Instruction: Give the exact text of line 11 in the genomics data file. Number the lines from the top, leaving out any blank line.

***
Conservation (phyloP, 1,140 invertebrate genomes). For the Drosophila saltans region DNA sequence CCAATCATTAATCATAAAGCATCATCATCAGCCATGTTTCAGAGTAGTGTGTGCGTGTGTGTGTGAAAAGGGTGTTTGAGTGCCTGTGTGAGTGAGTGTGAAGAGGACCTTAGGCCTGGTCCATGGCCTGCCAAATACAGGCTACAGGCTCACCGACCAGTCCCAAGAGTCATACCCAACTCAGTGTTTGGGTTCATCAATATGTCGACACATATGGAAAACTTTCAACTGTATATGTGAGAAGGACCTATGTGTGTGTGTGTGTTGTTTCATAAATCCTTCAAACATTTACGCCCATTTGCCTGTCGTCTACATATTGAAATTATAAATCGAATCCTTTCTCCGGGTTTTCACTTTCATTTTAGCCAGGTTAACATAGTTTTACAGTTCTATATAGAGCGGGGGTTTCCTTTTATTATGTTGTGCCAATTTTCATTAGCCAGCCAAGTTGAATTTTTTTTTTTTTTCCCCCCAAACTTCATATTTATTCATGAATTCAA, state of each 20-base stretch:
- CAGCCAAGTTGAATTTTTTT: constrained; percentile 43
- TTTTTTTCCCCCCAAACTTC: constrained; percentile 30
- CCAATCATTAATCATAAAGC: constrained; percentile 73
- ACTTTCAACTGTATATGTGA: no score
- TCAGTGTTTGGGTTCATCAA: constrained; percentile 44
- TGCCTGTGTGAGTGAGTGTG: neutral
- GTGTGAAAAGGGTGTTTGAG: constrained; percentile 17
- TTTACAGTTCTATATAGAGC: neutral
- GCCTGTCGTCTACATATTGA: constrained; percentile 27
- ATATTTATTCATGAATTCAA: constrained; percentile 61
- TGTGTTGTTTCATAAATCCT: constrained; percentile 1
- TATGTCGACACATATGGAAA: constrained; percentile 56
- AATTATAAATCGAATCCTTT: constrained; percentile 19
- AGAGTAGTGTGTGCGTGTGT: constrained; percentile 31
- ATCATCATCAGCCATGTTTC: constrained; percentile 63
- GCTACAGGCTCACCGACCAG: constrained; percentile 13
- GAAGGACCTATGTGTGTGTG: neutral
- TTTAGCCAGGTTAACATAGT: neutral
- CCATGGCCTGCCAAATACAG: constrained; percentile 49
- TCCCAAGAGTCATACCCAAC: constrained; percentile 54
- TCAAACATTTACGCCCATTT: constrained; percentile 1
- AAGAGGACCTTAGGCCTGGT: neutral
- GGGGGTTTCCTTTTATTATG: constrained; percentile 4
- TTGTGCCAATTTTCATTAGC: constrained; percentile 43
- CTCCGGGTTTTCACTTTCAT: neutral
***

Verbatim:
- ATATTTATTCATGAATTCAA: constrained; percentile 61